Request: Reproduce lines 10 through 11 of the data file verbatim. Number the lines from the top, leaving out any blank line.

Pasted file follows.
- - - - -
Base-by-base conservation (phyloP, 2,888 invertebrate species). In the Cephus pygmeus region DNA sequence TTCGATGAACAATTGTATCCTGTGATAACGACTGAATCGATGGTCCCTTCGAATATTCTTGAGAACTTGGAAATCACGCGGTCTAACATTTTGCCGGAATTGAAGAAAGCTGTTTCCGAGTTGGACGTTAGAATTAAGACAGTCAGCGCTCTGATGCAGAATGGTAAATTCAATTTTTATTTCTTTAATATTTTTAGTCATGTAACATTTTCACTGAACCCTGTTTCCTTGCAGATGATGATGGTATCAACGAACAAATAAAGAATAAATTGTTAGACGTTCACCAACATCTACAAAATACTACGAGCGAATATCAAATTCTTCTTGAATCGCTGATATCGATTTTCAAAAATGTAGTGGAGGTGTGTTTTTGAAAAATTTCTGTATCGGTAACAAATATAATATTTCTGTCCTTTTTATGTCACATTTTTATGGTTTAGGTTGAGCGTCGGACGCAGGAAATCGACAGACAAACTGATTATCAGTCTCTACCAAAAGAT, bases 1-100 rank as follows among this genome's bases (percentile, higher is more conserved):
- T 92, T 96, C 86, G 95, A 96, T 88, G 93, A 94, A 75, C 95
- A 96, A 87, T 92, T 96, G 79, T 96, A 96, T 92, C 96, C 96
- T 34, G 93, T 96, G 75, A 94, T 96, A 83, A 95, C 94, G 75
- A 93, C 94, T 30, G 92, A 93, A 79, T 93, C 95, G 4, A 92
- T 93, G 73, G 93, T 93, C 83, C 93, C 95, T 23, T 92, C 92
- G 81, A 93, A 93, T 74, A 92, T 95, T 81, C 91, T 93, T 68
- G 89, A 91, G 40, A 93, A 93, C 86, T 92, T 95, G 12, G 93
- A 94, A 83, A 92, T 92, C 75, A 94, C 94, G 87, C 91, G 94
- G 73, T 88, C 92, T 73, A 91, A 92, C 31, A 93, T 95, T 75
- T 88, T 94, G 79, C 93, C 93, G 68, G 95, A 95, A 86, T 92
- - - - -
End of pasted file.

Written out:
- G 73, T 88, C 92, T 73, A 91, A 92, C 31, A 93, T 95, T 75
- T 88, T 94, G 79, C 93, C 93, G 68, G 95, A 95, A 86, T 92